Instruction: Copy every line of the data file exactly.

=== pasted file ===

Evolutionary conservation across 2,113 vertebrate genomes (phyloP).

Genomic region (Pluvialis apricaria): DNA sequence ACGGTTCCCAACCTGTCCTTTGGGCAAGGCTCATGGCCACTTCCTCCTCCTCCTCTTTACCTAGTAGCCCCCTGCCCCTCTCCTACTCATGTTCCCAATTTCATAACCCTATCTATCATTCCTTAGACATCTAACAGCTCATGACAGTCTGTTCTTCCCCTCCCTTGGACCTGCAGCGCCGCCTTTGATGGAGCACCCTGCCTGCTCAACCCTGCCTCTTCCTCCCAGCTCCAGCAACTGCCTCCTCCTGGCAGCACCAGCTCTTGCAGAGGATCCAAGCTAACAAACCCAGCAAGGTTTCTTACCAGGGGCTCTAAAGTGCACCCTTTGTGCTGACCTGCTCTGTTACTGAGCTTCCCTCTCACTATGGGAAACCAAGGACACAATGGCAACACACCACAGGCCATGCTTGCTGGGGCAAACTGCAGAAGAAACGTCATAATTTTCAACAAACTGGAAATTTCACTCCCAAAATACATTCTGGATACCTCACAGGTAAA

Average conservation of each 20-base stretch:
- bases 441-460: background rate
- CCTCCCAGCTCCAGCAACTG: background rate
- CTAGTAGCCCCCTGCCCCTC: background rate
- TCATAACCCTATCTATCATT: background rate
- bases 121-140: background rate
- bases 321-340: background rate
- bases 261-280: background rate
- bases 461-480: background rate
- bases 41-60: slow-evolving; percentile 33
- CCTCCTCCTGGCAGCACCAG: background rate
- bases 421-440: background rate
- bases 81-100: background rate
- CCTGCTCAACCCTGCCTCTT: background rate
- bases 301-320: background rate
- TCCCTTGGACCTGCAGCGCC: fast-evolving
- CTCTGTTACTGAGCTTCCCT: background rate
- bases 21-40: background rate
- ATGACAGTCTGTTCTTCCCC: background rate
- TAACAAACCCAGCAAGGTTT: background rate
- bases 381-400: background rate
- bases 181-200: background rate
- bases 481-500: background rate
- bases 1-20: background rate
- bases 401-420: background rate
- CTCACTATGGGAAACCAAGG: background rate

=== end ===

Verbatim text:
Evolutionary conservation across 2,113 vertebrate genomes (phyloP).

Genomic region (Pluvialis apricaria): DNA sequence ACGGTTCCCAACCTGTCCTTTGGGCAAGGCTCATGGCCACTTCCTCCTCCTCCTCTTTACCTAGTAGCCCCCTGCCCCTCTCCTACTCATGTTCCCAATTTCATAACCCTATCTATCATTCCTTAGACATCTAACAGCTCATGACAGTCTGTTCTTCCCCTCCCTTGGACCTGCAGCGCCGCCTTTGATGGAGCACCCTGCCTGCTCAACCCTGCCTCTTCCTCCCAGCTCCAGCAACTGCCTCCTCCTGGCAGCACCAGCTCTTGCAGAGGATCCAAGCTAACAAACCCAGCAAGGTTTCTTACCAGGGGCTCTAAAGTGCACCCTTTGTGCTGACCTGCTCTGTTACTGAGCTTCCCTCTCACTATGGGAAACCAAGGACACAATGGCAACACACCACAGGCCATGCTTGCTGGGGCAAACTGCAGAAGAAACGTCATAATTTTCAACAAACTGGAAATTTCACTCCCAAAATACATTCTGGATACCTCACAGGTAAA

Average conservation of each 20-base stretch:
- bases 441-460: background rate
- CCTCCCAGCTCCAGCAACTG: background rate
- CTAGTAGCCCCCTGCCCCTC: background rate
- TCATAACCCTATCTATCATT: background rate
- bases 121-140: background rate
- bases 321-340: background rate
- bases 261-280: background rate
- bases 461-480: background rate
- bases 41-60: slow-evolving; percentile 33
- CCTCCTCCTGGCAGCACCAG: background rate
- bases 421-440: background rate
- bases 81-100: background rate
- CCTGCTCAACCCTGCCTCTT: background rate
- bases 301-320: background rate
- TCCCTTGGACCTGCAGCGCC: fast-evolving
- CTCTGTTACTGAGCTTCCCT: background rate
- bases 21-40: background rate
- ATGACAGTCTGTTCTTCCCC: background rate
- TAACAAACCCAGCAAGGTTT: background rate
- bases 381-400: background rate
- bases 181-200: background rate
- bases 481-500: background rate
- bases 1-20: background rate
- bases 401-420: background rate
- CTCACTATGGGAAACCAAGG: background rate